In heraldry and heraldic vexillology, a blazon is a formal description of, most often, a coat of arms or flag, which enables a person to construct or reconstruct the appropriate image. A coat of arms or flag is therefore not primarily defined by a picture, but rather by the wording of its blazon (though often flags are in modern usage additionally and more precisely defined using geometrical specifications). Blazon also refers to the specialized language in which a blazon is written, and, as a verb, to the act of writing such a description.
Other objects, such as badges, banners, and seals may be described in blazon.
A blazon follows a rather rigid formula.
- Every blazon of a coat of arms begins by describing the field (background). In a majority of cases this is a single tincture, e.g. Azure (blue).
- Next the principal charges are named, with their tincture(s); e.g. a bend Or.
- The principal charge is followed by any charges placed around or on it.
A composite shield is blazoned one panel at a time, proceeding by rows from chief (top) to base, and within each row from dexter (the right side of the bearer standing behind the shield) to sinister, i.e. from the viewer's left to the right. A tincture is sometimes replaced by "of the first", "of the second" etc. to avoid repetition of tincture names; they refer to the order in which the tinctures were first mentioned.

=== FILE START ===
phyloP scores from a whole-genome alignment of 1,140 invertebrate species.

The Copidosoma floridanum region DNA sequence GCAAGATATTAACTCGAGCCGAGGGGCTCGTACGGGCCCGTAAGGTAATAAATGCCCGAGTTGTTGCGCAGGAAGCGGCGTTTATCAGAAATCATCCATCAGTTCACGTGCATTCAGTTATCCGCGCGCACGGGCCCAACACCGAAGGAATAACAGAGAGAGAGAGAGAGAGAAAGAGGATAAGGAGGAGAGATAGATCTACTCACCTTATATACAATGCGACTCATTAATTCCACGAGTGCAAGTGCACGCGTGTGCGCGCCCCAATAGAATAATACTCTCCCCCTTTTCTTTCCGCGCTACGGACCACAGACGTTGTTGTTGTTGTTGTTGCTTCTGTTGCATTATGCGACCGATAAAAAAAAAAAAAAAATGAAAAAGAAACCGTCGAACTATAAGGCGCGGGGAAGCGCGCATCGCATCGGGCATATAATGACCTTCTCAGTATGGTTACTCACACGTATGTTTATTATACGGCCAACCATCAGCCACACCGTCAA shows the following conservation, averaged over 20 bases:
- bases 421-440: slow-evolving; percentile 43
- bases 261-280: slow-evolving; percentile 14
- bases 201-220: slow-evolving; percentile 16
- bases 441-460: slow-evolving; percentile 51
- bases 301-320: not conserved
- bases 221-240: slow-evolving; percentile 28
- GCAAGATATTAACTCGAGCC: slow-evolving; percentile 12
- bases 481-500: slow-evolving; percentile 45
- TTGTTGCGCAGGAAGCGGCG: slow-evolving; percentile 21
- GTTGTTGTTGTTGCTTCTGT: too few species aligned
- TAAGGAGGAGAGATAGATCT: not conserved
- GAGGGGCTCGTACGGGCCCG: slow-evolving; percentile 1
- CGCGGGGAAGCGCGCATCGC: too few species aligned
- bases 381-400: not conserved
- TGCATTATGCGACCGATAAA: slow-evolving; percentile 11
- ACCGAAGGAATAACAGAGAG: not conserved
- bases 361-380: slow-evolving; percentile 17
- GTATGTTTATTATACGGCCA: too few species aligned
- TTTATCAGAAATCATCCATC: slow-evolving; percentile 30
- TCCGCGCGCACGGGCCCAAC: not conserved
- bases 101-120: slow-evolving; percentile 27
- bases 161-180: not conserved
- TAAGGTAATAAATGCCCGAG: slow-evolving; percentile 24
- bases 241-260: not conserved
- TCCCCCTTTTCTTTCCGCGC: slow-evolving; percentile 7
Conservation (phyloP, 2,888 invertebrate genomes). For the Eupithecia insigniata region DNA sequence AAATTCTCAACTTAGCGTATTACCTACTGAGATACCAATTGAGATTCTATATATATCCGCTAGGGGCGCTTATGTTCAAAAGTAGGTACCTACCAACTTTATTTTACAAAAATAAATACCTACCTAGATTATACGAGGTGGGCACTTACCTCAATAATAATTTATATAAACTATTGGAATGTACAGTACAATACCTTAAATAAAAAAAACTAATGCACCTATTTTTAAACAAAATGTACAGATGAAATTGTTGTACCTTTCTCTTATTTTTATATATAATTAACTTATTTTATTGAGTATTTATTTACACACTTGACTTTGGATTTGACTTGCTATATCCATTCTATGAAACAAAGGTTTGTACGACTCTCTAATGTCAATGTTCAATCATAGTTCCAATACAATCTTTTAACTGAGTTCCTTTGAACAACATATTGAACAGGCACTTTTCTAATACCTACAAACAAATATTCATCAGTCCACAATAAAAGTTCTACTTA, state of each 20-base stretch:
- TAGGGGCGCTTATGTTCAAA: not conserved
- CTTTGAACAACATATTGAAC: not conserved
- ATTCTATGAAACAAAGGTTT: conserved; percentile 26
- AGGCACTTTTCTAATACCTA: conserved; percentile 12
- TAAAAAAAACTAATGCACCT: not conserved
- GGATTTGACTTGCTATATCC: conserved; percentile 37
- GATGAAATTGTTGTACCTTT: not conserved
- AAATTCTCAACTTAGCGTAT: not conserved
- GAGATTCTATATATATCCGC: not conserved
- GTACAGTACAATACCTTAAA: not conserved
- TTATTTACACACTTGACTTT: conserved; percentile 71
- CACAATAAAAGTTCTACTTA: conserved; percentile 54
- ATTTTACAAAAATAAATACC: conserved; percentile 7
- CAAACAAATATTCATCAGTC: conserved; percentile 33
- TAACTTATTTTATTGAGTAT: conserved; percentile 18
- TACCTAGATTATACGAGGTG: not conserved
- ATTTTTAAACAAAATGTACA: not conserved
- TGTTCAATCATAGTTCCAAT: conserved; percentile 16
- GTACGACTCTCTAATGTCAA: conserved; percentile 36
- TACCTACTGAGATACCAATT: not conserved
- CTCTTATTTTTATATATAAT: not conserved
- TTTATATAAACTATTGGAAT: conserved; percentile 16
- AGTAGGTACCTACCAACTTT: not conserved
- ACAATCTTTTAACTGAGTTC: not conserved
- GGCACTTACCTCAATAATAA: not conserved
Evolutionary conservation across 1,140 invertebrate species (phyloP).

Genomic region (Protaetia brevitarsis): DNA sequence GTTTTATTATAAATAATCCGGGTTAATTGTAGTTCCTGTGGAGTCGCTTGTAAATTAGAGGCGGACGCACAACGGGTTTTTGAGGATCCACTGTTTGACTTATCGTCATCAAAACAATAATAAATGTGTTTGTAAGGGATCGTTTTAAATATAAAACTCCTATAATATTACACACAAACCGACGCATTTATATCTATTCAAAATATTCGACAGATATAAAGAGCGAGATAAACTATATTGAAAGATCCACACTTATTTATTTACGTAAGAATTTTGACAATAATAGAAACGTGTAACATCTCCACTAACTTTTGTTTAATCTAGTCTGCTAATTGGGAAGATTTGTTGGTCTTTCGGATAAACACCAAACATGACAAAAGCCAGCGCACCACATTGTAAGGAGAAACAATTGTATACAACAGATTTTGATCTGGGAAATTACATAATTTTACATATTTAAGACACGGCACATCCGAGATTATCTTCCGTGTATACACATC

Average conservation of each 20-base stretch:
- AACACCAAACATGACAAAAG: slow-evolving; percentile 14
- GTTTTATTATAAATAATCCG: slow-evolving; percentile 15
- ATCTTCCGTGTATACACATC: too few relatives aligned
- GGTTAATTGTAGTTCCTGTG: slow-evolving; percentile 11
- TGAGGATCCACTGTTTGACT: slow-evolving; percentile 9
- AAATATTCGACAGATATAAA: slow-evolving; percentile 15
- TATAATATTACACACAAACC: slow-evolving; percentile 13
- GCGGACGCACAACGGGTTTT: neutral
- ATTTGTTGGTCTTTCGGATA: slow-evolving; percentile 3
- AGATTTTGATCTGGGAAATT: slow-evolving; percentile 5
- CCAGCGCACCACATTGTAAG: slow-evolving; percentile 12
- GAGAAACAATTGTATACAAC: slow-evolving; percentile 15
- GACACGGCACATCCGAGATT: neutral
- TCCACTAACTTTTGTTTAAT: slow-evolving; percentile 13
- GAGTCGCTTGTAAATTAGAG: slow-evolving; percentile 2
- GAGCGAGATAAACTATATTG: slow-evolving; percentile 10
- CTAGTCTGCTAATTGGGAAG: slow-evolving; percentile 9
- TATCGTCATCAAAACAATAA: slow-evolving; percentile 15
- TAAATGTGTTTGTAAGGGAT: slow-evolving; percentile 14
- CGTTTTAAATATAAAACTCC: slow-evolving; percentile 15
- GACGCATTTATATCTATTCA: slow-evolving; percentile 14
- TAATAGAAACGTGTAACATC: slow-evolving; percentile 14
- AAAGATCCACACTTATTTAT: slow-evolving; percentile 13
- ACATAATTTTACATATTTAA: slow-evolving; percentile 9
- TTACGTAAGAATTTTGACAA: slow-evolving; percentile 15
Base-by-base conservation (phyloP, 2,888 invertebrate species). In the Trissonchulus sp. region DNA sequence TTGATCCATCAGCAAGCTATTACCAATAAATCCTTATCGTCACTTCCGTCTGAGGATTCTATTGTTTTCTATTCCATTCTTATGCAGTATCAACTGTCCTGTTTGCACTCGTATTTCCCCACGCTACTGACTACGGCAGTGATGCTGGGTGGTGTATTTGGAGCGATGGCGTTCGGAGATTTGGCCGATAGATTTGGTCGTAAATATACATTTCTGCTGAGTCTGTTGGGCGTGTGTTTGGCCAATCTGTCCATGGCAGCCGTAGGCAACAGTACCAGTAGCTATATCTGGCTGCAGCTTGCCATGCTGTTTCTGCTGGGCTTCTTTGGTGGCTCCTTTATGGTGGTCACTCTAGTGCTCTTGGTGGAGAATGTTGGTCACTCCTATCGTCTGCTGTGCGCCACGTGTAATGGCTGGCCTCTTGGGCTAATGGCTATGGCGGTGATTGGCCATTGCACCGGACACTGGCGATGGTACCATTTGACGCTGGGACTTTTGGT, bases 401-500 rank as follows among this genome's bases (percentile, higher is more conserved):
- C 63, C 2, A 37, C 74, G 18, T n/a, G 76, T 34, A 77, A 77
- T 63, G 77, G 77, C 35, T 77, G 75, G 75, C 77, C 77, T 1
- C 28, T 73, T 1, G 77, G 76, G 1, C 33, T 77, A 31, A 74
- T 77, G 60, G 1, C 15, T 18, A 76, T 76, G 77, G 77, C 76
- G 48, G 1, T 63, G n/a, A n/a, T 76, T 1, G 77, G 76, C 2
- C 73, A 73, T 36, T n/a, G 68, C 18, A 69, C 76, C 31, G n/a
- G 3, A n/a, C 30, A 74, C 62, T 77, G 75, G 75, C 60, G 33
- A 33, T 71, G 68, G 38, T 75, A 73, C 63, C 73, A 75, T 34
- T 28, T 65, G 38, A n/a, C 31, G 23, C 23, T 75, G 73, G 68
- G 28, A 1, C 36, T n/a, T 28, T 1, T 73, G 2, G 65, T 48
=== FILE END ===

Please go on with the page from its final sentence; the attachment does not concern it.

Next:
A given coat-of-arms may be drawn in many different ways, all considered equivalent, just as the letter "A" may be printed in many different fonts while still being the same letter. For example, the shape of the shield is almost always immaterial.
Because heraldry developed at a time when English clerks wrote in French, many terms in English heraldry are of French origin, as is the practice of placing most adjectives after nouns rather than before.
Full descriptions of shields range in complexity, from a single word to a convoluted series describing compound shields:
- Arms of Brittany, France: "Ermine"
- "Azure, a bend Or", over which the families of Scrope and Grosvenor fought a famous legal battle, see Scrope v. Grosvenor and image above.
- Arms of Östergötland, Sweden: "Gules a Griffin with Dragon Wings, Tail and Tongue rampant Or armed, beaked, langued and membered Azure between four Roses Argent".
- Arms of Hungary dating from 1867, when part of Austria-Hungary, "Quarterly, I three lions' heads affrontés crowned Or (for Dalmatia); II chequy Gules and Argent (for Croatia); III Azure, a river in fess Gules bordered Argent, thereupon a marten proper, beneath a six-pointed star Or (for Slavonia); IV per fess Azure and Or, overall a bar Gules, in the chief a demi-eagle Sable displayed addextré of the sun in splendour, and senestré of a crescent Argent, in the base seven towers three and four, of the third (for Transylvania); enté en point Gules, a double-headed eagle Proper on a peninsula Vert, holding a vase pouring water into the sea Argent, beneath a crown Proper with bands Azure (for Fiume); overall an escutcheon barry of eight Gules and Argent impaling Gules, on a mount Vert a crown Or, issuant therefrom a double cross Argent (for Hungary)".
- Brault, Gerard J. (1997). Early Blazon: Heraldic Terminology in the Twelfth and Thirteenth Centuries, (2nd ed.). Woodbridge, UK: The Boydell Press. ISBN 0-85115-711-4.
- Elvin, Charles Norton. (1969). A Dictionary of Heraldry. London: Heraldry Today. ISBN 0-900455-00-4.
- Parker, James. A Glossary of Terms Used in Heraldry, (2nd ed.). Rutland, VT: Charles E. Tuttle Co. ISBN 0-8048-0715-9.